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From Alex Huang <Alex.Hu...@citrix.com>
Subject RE: CS -> Spring
Date Sat, 18 Aug 2012 19:46:40 GMT
Darren,

This is not going into 4.0 release right?  

Also between maven and spring framework which one are you planning to do first?  The other
thread regarding build system seems to be coming to a consensus when the 4.0 release date
is pushed back.

--Alex

> -----Original Message-----
> From: Darren Shepherd [mailto:darren@godaddy.com]
> Sent: Saturday, August 18, 2012 10:16 AM
> To: cloudstack-dev@incubator.apache.org
> Subject: CS -> Spring
> 
> I'm going to be starting the effort of moving CloudStack to be Spring
> managed as this is an absolute must for me (and my day job).  I wanted to
> share some of the high level points and the scope as I see it today.
> 
> Moving to Spring should not impact much code (except swapping
> annotations in a lot of places) as the CS code base is already written in a
> IoC/DI style (kudos to past developers who put that in place).
> Here's some of the ground rules I've use with Spring in the past and will be
> applying to this effort.
> 
> 1. "If you import org.springframework you've done something wrong." - You
> should have no code dependency on Spring itself (including annotations!).
> The only place code dependency makes sense is in bootstrap/initialization
> code and extending container features like custom namespace handlers and
> what not.  If there is any compile time dependency on spring it should be a
> separate spring specific module so that other modules have Spring
> dependencies as <scope>runtime</scope> and not
> <scope>compile</scope>.
> 
> 2. JSR250 and JSR330 should be used for annotations.  So specifically this
> means using the standard @Inject, @PostConstruct, @PreDestroy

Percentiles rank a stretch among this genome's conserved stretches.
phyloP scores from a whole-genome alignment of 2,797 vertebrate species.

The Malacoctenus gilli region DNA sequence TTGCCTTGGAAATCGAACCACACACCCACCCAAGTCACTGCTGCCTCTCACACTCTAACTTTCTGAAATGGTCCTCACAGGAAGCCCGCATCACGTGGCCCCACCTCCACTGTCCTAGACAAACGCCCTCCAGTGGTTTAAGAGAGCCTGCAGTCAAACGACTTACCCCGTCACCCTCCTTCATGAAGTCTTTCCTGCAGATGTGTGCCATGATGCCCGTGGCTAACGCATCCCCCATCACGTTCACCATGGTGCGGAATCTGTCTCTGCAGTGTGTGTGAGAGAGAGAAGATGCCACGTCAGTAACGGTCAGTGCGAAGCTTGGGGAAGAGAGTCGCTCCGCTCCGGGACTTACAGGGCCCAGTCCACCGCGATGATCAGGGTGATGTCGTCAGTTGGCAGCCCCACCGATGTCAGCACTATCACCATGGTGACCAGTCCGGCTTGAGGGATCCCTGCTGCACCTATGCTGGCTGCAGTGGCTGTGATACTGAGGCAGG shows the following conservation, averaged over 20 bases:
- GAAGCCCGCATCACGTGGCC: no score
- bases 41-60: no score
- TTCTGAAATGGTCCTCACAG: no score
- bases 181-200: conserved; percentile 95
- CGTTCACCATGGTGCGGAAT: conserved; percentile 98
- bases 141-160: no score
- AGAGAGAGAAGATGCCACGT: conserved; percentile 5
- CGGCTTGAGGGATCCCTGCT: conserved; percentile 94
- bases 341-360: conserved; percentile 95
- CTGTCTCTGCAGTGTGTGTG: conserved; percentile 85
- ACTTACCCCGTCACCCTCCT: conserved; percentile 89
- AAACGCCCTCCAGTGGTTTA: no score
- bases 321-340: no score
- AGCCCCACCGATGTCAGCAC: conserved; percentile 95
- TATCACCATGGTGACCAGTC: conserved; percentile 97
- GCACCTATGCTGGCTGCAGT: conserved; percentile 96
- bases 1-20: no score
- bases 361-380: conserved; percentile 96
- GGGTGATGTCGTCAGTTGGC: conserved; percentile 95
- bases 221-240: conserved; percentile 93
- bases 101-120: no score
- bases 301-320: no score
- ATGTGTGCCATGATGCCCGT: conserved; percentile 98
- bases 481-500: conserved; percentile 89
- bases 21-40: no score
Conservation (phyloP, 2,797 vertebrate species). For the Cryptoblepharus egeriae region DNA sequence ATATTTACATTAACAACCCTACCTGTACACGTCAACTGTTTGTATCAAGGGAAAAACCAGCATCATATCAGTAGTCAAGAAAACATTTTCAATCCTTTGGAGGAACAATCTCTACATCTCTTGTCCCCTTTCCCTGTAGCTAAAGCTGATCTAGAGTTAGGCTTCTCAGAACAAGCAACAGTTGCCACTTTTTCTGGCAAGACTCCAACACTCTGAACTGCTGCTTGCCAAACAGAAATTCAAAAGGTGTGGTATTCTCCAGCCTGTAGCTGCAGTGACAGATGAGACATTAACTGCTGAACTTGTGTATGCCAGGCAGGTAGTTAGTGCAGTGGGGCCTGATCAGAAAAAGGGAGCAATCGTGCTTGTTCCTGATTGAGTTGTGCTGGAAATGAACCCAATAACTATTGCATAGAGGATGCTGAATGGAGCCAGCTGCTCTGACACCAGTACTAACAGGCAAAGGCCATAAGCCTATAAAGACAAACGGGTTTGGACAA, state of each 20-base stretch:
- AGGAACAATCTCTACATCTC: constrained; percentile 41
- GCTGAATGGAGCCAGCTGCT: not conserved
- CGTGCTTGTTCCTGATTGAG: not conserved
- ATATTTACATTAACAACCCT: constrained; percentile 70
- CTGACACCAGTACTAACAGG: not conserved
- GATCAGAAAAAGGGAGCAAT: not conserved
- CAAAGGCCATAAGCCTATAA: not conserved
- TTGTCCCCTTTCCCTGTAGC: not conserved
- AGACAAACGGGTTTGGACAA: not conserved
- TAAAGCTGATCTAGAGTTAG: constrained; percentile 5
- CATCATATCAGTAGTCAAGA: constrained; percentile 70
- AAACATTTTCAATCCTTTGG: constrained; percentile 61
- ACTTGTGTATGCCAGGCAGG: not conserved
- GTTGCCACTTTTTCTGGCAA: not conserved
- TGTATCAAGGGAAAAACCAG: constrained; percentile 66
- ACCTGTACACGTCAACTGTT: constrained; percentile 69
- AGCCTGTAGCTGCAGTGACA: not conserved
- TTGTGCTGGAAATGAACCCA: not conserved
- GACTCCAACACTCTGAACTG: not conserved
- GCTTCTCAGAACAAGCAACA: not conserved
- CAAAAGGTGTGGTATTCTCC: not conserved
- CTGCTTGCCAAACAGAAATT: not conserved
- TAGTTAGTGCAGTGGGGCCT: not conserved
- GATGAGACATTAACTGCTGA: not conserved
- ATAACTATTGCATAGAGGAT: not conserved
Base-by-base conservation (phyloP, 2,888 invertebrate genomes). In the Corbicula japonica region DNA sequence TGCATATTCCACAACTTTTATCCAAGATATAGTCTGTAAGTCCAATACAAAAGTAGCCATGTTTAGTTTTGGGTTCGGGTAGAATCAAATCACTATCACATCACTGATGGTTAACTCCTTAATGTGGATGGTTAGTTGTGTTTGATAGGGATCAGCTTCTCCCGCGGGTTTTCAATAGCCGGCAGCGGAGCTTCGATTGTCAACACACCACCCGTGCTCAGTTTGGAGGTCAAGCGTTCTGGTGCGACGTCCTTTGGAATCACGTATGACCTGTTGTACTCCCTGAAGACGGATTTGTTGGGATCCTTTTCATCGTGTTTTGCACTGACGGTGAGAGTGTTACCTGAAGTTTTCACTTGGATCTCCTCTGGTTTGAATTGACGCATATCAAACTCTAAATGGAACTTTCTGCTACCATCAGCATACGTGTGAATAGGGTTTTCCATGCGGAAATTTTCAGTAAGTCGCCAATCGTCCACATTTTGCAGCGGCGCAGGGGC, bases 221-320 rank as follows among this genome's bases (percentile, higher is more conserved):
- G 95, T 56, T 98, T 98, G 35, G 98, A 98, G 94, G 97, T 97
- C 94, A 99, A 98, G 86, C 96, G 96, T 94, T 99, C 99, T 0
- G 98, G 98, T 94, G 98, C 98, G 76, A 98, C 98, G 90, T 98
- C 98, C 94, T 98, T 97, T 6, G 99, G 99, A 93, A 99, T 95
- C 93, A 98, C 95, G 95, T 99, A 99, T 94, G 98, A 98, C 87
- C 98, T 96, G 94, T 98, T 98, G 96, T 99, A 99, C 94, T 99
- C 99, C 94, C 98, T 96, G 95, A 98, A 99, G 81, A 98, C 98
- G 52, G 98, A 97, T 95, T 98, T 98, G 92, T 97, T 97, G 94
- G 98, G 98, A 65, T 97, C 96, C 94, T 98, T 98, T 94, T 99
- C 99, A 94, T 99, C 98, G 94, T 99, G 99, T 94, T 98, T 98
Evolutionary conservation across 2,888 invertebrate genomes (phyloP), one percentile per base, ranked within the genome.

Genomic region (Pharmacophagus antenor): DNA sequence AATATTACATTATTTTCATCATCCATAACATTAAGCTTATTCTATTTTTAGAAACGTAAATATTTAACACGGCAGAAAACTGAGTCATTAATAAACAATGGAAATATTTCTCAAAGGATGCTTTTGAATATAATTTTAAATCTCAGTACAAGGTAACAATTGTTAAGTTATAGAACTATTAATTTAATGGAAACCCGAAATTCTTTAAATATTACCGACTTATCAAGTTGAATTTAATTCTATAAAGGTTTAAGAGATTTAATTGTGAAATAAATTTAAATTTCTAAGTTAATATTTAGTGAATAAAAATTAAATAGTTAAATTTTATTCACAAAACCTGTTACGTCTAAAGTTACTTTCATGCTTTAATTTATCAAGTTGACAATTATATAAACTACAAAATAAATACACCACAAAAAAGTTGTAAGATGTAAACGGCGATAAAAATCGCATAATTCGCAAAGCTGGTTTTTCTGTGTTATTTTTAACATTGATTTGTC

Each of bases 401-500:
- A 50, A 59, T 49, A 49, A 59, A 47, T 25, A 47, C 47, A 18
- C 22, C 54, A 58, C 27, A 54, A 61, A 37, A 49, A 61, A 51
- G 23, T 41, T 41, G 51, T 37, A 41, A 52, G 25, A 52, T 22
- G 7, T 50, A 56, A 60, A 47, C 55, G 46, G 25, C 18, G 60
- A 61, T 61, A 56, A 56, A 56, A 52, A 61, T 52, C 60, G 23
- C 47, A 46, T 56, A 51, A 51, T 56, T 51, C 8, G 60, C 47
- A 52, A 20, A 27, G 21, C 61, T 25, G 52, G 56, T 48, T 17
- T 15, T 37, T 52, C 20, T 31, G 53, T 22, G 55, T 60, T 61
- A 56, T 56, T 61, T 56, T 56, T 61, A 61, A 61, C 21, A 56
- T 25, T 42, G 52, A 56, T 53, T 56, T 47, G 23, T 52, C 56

> annotations.
> 
> 3. Autowiring by type can/should be used.  If there is no unique
> dependencies, named dependencies can be specified with the standard
> @Resource annotation, or @Qualifier (following JSR330) should be used.
> 
> 4. Component scanning should not be used - This means no auto discovery of
> beans using the @Named (@Bean for the spring specific annotation)
> annotation.  This is typically a controversial point.  A lot of people like
> component scanning as you can avoid registering beans in XML (and
> everybody hates XML).  The problem with component scanning is that for
> large projects with a lot of developers it tends to be too much magic and
> confuses most developers when debugging.  At runtime a component gets
> injected and they have no clue where it came from or what it is.
> So still using XML to register beans is very helpful for people to understand
> the system.  Additionally its annoying when one want to not register a bean
> and than means removing it from the classpath (typically, I'm sure their are
> other hooks)
> 
> 5. Spring is not the center of the world! - Just because we use Spring IoC
> doesn't mean that every other spring framework (Spring-WS, Spring Securiy,
> Spring Integration, etc) is somehow the best choice for the project.  Spring
> based frameworks need to be evaluated on their own merits and not only on
> the fact that it's name starts with "Spring".
> 
> 
> The scope of changes will mostly be around the ComponentLocator.  The
> ComponentLocator currently does instantiation, lifecycle, configuration
> injecting, AOP, and probably some other stuff.  So all of these feature
> already exist in Spring in some fashion.  So I'll be dissecting the
> ComponentLocator and removing functionality that Spring will do.  I'm still
> toying with what to do with the Manager and Adapter interfaces as these
> primarily just define lifecycle methods.  Spring will apply lifecycle to all beans
> (using the normal @PostConstruct, @PreDestroy) so those interface
> methods don't provide much value.  The configure() method can also be
> done in a more generic fashion also.  So Adapter and Manager may just
> become marker interfaces.
> 
> Moving to Spring also starts laying the foundation for a simpler component
> and plugin model.  With Spring we can easily get to the point where
> somebody builds a plug-in as a jar and puts it on the classpath and Spring
> finds it and registers it as a plugin.  I have plenty of thoughts around this, but
> I'll leave that for later.
> 
> Darren
> 
> 
> 

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